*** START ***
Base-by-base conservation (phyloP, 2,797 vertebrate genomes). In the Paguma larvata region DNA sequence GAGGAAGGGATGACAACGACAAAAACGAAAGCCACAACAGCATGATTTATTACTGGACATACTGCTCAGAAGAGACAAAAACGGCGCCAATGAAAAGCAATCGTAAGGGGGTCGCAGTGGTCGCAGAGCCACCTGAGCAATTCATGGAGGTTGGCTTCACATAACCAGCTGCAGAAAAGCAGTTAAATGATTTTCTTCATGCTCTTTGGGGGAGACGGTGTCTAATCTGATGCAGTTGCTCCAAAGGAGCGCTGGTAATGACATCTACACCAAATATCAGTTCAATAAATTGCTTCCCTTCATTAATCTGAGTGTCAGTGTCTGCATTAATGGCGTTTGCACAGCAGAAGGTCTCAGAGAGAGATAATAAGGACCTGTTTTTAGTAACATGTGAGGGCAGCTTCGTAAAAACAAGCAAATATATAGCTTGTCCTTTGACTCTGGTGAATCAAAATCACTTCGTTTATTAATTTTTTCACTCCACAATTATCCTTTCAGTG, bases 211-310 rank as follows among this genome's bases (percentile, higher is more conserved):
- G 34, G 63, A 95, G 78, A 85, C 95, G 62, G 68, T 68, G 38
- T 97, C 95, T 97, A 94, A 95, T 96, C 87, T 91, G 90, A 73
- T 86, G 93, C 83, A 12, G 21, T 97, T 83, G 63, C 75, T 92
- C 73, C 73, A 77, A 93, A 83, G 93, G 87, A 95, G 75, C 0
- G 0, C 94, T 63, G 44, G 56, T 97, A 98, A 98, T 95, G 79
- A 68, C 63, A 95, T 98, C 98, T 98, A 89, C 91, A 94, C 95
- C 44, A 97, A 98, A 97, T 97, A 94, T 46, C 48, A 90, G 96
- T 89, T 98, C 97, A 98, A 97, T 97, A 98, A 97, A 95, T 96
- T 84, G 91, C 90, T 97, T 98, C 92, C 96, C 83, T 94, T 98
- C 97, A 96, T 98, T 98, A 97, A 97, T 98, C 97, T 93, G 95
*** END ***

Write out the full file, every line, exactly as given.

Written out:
Base-by-base conservation (phyloP, 2,797 vertebrate genomes). In the Paguma larvata region DNA sequence GAGGAAGGGATGACAACGACAAAAACGAAAGCCACAACAGCATGATTTATTACTGGACATACTGCTCAGAAGAGACAAAAACGGCGCCAATGAAAAGCAATCGTAAGGGGGTCGCAGTGGTCGCAGAGCCACCTGAGCAATTCATGGAGGTTGGCTTCACATAACCAGCTGCAGAAAAGCAGTTAAATGATTTTCTTCATGCTCTTTGGGGGAGACGGTGTCTAATCTGATGCAGTTGCTCCAAAGGAGCGCTGGTAATGACATCTACACCAAATATCAGTTCAATAAATTGCTTCCCTTCATTAATCTGAGTGTCAGTGTCTGCATTAATGGCGTTTGCACAGCAGAAGGTCTCAGAGAGAGATAATAAGGACCTGTTTTTAGTAACATGTGAGGGCAGCTTCGTAAAAACAAGCAAATATATAGCTTGTCCTTTGACTCTGGTGAATCAAAATCACTTCGTTTATTAATTTTTTCACTCCACAATTATCCTTTCAGTG, bases 211-310 rank as follows among this genome's bases (percentile, higher is more conserved):
- G 34, G 63, A 95, G 78, A 85, C 95, G 62, G 68, T 68, G 38
- T 97, C 95, T 97, A 94, A 95, T 96, C 87, T 91, G 90, A 73
- T 86, G 93, C 83, A 12, G 21, T 97, T 83, G 63, C 75, T 92
- C 73, C 73, A 77, A 93, A 83, G 93, G 87, A 95, G 75, C 0
- G 0, C 94, T 63, G 44, G 56, T 97, A 98, A 98, T 95, G 79
- A 68, C 63, A 95, T 98, C 98, T 98, A 89, C 91, A 94, C 95
- C 44, A 97, A 98, A 97, T 97, A 94, T 46, C 48, A 90, G 96
- T 89, T 98, C 97, A 98, A 97, T 97, A 98, A 97, A 95, T 96
- T 84, G 91, C 90, T 97, T 98, C 92, C 96, C 83, T 94, T 98
- C 97, A 96, T 98, T 98, A 97, A 97, T 98, C 97, T 93, G 95